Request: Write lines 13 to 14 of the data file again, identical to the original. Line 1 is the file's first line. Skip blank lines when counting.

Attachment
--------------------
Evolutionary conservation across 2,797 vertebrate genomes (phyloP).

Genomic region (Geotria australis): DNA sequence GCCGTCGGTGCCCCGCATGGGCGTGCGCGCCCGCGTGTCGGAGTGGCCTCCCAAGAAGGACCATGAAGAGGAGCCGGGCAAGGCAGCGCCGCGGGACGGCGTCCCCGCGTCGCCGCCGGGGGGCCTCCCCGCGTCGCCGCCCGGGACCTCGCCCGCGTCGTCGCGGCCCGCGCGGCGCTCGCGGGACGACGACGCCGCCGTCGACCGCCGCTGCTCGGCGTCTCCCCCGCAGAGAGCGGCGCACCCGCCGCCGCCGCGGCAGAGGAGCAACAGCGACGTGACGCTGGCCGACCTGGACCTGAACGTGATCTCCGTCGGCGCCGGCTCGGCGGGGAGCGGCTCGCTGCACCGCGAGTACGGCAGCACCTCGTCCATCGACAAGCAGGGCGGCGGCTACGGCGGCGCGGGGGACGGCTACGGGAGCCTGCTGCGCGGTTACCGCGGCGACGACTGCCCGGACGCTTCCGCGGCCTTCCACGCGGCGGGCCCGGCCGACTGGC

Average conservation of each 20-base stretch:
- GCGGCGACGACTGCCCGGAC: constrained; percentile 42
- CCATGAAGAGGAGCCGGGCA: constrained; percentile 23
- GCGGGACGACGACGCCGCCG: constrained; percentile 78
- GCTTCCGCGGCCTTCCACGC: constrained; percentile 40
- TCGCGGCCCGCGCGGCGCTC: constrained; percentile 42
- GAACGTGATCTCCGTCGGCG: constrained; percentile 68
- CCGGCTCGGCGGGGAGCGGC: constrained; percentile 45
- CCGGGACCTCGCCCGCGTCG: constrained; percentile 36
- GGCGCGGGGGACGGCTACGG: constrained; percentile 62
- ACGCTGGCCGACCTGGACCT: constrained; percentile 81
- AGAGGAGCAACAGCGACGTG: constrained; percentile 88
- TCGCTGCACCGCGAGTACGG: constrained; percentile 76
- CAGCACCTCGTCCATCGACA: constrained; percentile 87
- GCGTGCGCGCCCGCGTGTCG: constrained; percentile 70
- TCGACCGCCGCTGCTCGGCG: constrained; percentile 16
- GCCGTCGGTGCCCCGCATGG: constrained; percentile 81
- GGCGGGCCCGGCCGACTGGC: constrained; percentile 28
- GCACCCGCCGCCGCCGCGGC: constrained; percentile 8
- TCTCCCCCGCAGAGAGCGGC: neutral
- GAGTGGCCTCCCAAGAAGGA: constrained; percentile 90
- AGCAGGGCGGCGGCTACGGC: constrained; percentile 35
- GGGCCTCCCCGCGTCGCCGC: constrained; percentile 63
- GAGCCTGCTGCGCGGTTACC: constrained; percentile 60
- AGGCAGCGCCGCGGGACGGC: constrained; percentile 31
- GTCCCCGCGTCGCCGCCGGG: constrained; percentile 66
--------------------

- ACGCTGGCCGACCTGGACCT: constrained; percentile 81
- AGAGGAGCAACAGCGACGTG: constrained; percentile 88